In this blog entry, guest blogger John Acar shows us how he makes his Craftees (wooden warriors, in my parlance). Take it away John!
Hello. My name is John Acar. Welcome to my craftee tutorial. This is a documentary of building my very first craftees. I modeled my boys after Matt Kirkhart’s Hoplite figures. [-ed See the Wargaming on a Budget forum for more of Matt's or others' work.] After giving his work a good study, I got under way. I did not look back as I felt I would be more creative just making up anything I needed to add.
Part 1: First I primered everything gray. There is a definite choice to be made here. White brightens colors. Black makes them dull. Gray does something in between. I chose gray because it is most forgiving about coverage for color and dulls them a bit.
Part 2: I started by blocking everything except the linen armor. The flesh was base coated with cocoa. The tunic hem and sleeves are a blood red color. The entire head is base coated in cocoa as well. I found that the craft paint gold looked better over brown. The test figure had gold painted over gray and then I switched to brown and then gold.
Part 3: Next I did the linen armor. I painted everything white from the neck down to the top of the tunic line. Then I added the pteruges (the dangly things) that linen armor has, which cover the red leaving red lines showing. [EDIT] Also, I did not paint the strap shapes, but rather painted the armor all white and then painted the strap outlines in dark gray.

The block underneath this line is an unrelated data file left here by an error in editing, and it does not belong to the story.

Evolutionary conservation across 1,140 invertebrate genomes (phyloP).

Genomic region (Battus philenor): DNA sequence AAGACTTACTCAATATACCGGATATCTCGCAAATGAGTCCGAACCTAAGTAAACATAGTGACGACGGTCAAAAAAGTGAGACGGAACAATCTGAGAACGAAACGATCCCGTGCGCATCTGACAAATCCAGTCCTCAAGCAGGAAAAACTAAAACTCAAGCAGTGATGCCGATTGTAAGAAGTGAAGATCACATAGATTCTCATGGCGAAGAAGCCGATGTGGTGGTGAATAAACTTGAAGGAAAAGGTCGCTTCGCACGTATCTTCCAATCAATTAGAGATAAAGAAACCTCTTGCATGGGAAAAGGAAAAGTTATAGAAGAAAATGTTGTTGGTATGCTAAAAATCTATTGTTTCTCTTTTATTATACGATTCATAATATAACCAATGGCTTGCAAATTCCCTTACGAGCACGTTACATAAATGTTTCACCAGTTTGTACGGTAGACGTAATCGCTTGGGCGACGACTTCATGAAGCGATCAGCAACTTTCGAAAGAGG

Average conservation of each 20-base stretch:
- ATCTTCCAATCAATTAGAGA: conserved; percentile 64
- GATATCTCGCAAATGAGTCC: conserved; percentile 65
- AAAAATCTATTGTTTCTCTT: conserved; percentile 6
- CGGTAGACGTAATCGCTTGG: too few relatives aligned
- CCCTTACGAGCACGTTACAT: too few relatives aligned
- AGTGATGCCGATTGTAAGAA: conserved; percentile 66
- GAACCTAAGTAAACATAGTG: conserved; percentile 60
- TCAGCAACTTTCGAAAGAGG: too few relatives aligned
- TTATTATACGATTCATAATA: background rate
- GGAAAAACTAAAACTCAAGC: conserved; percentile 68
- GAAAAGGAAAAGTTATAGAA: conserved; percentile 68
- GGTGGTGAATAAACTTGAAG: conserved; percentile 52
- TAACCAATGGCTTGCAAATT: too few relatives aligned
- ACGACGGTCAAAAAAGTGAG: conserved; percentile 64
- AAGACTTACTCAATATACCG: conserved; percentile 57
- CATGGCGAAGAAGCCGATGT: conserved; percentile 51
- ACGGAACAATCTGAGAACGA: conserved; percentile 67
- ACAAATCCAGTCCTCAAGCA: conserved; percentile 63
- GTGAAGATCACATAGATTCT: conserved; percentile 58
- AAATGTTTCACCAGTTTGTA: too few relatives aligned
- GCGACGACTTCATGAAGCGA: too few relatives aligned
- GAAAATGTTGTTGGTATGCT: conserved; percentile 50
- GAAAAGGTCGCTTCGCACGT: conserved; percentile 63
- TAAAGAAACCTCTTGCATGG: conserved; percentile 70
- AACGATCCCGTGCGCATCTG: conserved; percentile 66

Part 4: The flesh and fine details were done next. I painted the eyes first. Then I filled in around the eyes with flesh tone. I left a bit of the cocoa showing to line the eyes and a dot between the eyes to give a hint of a nose. The spear shaft was done with Games Workshop’s Bestial Brown, an expensive way to go but I did not have a craft paint color for the spear shaft. I painted the point black followed by gunmetal leaving a black line at the base of the point.
Part 5: I made a couple of line drawings of some Carthaginian symbols and placed them in a 13mm circle. I printed the circle on heavy card and cut them out. I then base coated a 5/8” washer in blood red. Finally I glued the cut out on to the washer.
Part 6: The shield went on last of course! Here are a couple of pictures of the final product. These figures are Carthaginian Hoplites, probably before Hannibal fought the Romans at Cannae. I like the results of the figures themselves. The cut outs look a bit raged. I can probably rectify that next time by using a hobby knife to cut them out instead. [-ed Actually, $10 scrapbooking scissors are the best way to cut small items like this.]
The first figure took about an hour and a half to paint. This was mainly because I did not know exactly what I was doing. The second figure took about a half-hour or more. I could have knocked it out quickly were it not for the drying time.
The paints I used were American Craft Paints. The coverage was pretty good. I did end up having to paint on two coats for most of the colors. The paints themselves are about mid range for craft paint. $1.25 per bottle is what I believe I paid.
I used a 5/8" by 1/2" spool for the body, a 3/8" button plug for the head, 1/2 of a round toothpick for the spear, and a 5/8" diameter washer for the shield. The shield face was printed on 110 lb. card stock and cut to 13mm diameter. You can see in the picture below how it compares in size to a 15mm figure on the left, and a 28mm figure on the right.
I am looking forward to doing more figures in the future. These were pretty fun and surprisingly easy to paint.
Thanks to Dale Hurtt for letting me guest star on his blog. Special thanks to Matt Kirkhart for without his clever idea, none of this would ever happen.
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